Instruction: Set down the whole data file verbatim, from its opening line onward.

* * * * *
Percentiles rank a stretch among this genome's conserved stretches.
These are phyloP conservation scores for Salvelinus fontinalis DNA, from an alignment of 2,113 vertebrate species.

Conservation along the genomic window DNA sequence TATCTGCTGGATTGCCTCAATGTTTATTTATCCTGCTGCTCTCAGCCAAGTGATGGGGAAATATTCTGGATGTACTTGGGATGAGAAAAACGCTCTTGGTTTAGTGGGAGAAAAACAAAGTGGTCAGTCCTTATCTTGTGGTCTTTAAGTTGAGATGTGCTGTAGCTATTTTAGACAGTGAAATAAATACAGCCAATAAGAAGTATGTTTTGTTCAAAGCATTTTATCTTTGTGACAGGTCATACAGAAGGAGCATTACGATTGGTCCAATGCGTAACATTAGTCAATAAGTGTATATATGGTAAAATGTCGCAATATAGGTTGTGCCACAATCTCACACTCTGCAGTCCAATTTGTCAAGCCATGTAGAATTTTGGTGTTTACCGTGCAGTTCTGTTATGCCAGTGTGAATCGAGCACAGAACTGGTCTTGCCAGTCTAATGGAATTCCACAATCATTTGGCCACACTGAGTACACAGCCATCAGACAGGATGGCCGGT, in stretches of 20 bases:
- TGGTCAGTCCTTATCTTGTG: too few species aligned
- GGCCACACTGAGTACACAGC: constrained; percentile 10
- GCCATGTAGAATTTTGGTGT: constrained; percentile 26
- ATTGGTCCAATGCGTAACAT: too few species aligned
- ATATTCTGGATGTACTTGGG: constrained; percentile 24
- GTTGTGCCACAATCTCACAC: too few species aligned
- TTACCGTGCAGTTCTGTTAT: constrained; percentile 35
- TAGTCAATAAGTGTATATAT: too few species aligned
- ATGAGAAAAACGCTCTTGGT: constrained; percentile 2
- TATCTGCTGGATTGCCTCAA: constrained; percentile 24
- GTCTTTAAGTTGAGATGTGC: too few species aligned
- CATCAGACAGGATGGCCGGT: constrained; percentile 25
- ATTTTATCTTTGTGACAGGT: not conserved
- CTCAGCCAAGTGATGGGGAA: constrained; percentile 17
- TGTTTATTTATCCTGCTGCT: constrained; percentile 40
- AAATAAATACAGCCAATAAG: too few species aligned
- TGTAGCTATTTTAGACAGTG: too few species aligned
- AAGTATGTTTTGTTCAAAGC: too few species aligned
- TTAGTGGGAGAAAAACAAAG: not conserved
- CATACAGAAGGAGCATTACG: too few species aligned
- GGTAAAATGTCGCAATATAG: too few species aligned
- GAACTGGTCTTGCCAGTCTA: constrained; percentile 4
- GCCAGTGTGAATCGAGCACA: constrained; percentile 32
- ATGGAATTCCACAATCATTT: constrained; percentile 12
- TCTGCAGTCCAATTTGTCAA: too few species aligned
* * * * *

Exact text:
Percentiles rank a stretch among this genome's conserved stretches.
These are phyloP conservation scores for Salvelinus fontinalis DNA, from an alignment of 2,113 vertebrate species.

Conservation along the genomic window DNA sequence TATCTGCTGGATTGCCTCAATGTTTATTTATCCTGCTGCTCTCAGCCAAGTGATGGGGAAATATTCTGGATGTACTTGGGATGAGAAAAACGCTCTTGGTTTAGTGGGAGAAAAACAAAGTGGTCAGTCCTTATCTTGTGGTCTTTAAGTTGAGATGTGCTGTAGCTATTTTAGACAGTGAAATAAATACAGCCAATAAGAAGTATGTTTTGTTCAAAGCATTTTATCTTTGTGACAGGTCATACAGAAGGAGCATTACGATTGGTCCAATGCGTAACATTAGTCAATAAGTGTATATATGGTAAAATGTCGCAATATAGGTTGTGCCACAATCTCACACTCTGCAGTCCAATTTGTCAAGCCATGTAGAATTTTGGTGTTTACCGTGCAGTTCTGTTATGCCAGTGTGAATCGAGCACAGAACTGGTCTTGCCAGTCTAATGGAATTCCACAATCATTTGGCCACACTGAGTACACAGCCATCAGACAGGATGGCCGGT, in stretches of 20 bases:
- TGGTCAGTCCTTATCTTGTG: too few species aligned
- GGCCACACTGAGTACACAGC: constrained; percentile 10
- GCCATGTAGAATTTTGGTGT: constrained; percentile 26
- ATTGGTCCAATGCGTAACAT: too few species aligned
- ATATTCTGGATGTACTTGGG: constrained; percentile 24
- GTTGTGCCACAATCTCACAC: too few species aligned
- TTACCGTGCAGTTCTGTTAT: constrained; percentile 35
- TAGTCAATAAGTGTATATAT: too few species aligned
- ATGAGAAAAACGCTCTTGGT: constrained; percentile 2
- TATCTGCTGGATTGCCTCAA: constrained; percentile 24
- GTCTTTAAGTTGAGATGTGC: too few species aligned
- CATCAGACAGGATGGCCGGT: constrained; percentile 25
- ATTTTATCTTTGTGACAGGT: not conserved
- CTCAGCCAAGTGATGGGGAA: constrained; percentile 17
- TGTTTATTTATCCTGCTGCT: constrained; percentile 40
- AAATAAATACAGCCAATAAG: too few species aligned
- TGTAGCTATTTTAGACAGTG: too few species aligned
- AAGTATGTTTTGTTCAAAGC: too few species aligned
- TTAGTGGGAGAAAAACAAAG: not conserved
- CATACAGAAGGAGCATTACG: too few species aligned
- GGTAAAATGTCGCAATATAG: too few species aligned
- GAACTGGTCTTGCCAGTCTA: constrained; percentile 4
- GCCAGTGTGAATCGAGCACA: constrained; percentile 32
- ATGGAATTCCACAATCATTT: constrained; percentile 12
- TCTGCAGTCCAATTTGTCAA: too few species aligned